New Protein Supercharges Immune System to Fight Cancer

Scientists have discovered a new protein that appears to supercharge the body's own immune system, allowing it to compete against cancerous cells in ways that were previously impossible.

Scientists have discovered a new protein that appears to supercharge the body's own immune system, allowing it to compete against cancerous cells in ways that were previously impossible.


Called LEM, or lymphocyte expansion molecule, the newly discovered protein molecule allows the immune system to continuously produce high quantities of T cells, which are the body's natural defense against cancer. 

"This is a completely unknown protein. Nobody had ever seen it before or was even aware that it existed. It looks and acts like no other protein," said professor Philip Ashton-Rickardt, from the Department of Medicine at Imperial College, UK, who led the study.

When cancer first attacks the body, the immune system responds by sending T cells to the site of the mutated, cancerous cells. But due to cancer's rapid reproduction rate, the body's immune system grows tired and is incapable of releasing new T cells at the same rate.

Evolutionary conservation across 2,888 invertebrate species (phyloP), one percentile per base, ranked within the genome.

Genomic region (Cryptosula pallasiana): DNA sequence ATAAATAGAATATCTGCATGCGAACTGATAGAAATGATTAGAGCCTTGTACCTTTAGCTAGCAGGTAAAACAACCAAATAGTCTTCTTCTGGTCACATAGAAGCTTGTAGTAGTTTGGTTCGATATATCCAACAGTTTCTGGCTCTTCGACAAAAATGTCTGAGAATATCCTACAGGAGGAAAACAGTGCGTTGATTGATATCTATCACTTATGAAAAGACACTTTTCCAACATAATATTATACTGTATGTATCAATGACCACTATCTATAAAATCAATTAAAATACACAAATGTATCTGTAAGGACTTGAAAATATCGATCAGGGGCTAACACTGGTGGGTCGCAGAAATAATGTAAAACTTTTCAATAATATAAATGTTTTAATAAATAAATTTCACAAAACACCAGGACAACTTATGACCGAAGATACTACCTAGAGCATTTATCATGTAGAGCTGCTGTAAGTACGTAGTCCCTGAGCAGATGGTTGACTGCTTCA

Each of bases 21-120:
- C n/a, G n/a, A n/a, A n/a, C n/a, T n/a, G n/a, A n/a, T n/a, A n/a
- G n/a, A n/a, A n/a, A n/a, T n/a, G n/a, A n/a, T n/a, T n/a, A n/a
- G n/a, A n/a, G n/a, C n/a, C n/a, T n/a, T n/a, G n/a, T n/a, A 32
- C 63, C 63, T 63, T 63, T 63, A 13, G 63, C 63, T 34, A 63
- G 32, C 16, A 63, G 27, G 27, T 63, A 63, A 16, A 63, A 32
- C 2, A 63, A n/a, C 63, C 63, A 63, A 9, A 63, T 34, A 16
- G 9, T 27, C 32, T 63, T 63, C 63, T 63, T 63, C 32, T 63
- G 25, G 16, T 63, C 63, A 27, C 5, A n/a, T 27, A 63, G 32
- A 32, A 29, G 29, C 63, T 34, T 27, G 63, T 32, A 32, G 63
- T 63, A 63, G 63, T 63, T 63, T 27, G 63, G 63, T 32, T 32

Researchers hope their discovery will result in a gene therapy that allows the T cells of cancer patients to be enhanced by the LEM protein, then injected back into their body. If successful, the protein could spell the end of harsh treatments like chemotherapy, which work using a "scorched Earth" method, killing cancer cells and healthy cells alike.

Cancer is fundamentally a disease of the genome, explains Eric Green, director of the National Human Genome Research Institute, in his Big Think interview. What has happened in the past 10 years since the end of the Human Genome Project, he explains, is the recognition that we can read out the genome, and read the sequence of a tumor’s DNA and gain insights from that tumor.

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